“Taking Augustine’s Platonism seriously thus affords a better understanding of Augustine’s theory of knowledge than taking either Aristotelian or Avicennan notions of the intellect as normative.” (Scottish Journal of Theology, 1 July 2014)
“Nonetheless, she has written an important and stimulating book.” (Reviews in Religion and Theology, 1 March 2013)
"This volume merits attention from patristic scholars, medievalists, systematic theologians, and philosophers alike." (Religious Studies Review, 1 June 2012)
“Schumacher could very well recommend the epistemological itinerary of the de Trinitate without the challenge of re-writing western intellectual history. I look forward to her next book, which promises to do just that.” (Modern Theology, 1 January 2013)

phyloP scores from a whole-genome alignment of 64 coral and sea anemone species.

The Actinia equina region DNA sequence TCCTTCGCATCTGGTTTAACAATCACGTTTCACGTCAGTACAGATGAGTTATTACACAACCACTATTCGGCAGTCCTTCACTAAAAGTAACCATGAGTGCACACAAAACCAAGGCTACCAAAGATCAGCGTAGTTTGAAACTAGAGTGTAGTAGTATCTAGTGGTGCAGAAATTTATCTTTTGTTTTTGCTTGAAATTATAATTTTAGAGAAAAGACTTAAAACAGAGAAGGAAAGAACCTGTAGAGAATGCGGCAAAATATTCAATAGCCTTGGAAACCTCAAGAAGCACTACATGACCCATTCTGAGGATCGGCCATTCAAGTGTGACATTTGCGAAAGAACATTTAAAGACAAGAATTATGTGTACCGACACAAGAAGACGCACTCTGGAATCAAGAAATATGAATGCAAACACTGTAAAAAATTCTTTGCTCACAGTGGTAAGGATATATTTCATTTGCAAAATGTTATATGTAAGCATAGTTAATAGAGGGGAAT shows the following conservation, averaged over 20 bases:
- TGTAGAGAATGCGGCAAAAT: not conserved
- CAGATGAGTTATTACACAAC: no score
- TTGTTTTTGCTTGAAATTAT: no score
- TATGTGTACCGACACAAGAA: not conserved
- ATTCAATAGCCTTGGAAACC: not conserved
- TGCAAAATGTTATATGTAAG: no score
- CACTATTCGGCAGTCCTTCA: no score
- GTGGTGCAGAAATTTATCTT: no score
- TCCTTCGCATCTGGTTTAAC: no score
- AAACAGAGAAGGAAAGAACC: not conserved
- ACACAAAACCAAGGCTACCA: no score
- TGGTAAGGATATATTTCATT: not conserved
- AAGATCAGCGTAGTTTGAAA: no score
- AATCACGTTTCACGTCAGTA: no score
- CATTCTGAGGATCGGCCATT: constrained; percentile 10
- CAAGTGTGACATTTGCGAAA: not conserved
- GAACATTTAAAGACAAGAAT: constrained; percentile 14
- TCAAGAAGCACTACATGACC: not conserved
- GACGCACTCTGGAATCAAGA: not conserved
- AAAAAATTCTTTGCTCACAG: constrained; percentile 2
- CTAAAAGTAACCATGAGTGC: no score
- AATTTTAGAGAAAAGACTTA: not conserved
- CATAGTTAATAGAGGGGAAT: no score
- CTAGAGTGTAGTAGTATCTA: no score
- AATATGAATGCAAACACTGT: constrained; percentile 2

"An important and ground-breaking study which links growing interest in Augustine and medieval philosophy with cutting edge questions in contemporary philosophy of religion, particularly concerning epistemology and the 'rationality' of religion.
, University of Cambridge
"In this lucidly argued and solidly documented study Schumacher uncovers the roots of problems notoriously besetting modern theories of knowledge in conflicting medieval interpretations of Augustine’s assumptions about knowledge as divine illumination: an intriguing thesis, which she handles with delicacy and flair."
—Fergus Kerr, O.P. University of Edinburgh
"Challenges the traditional history of theories of knowledge. A bold and provocative reading."
—Olivier Boulnois, Ecole Pratique des Hautes Etudes (University of Paris, Sorbonne)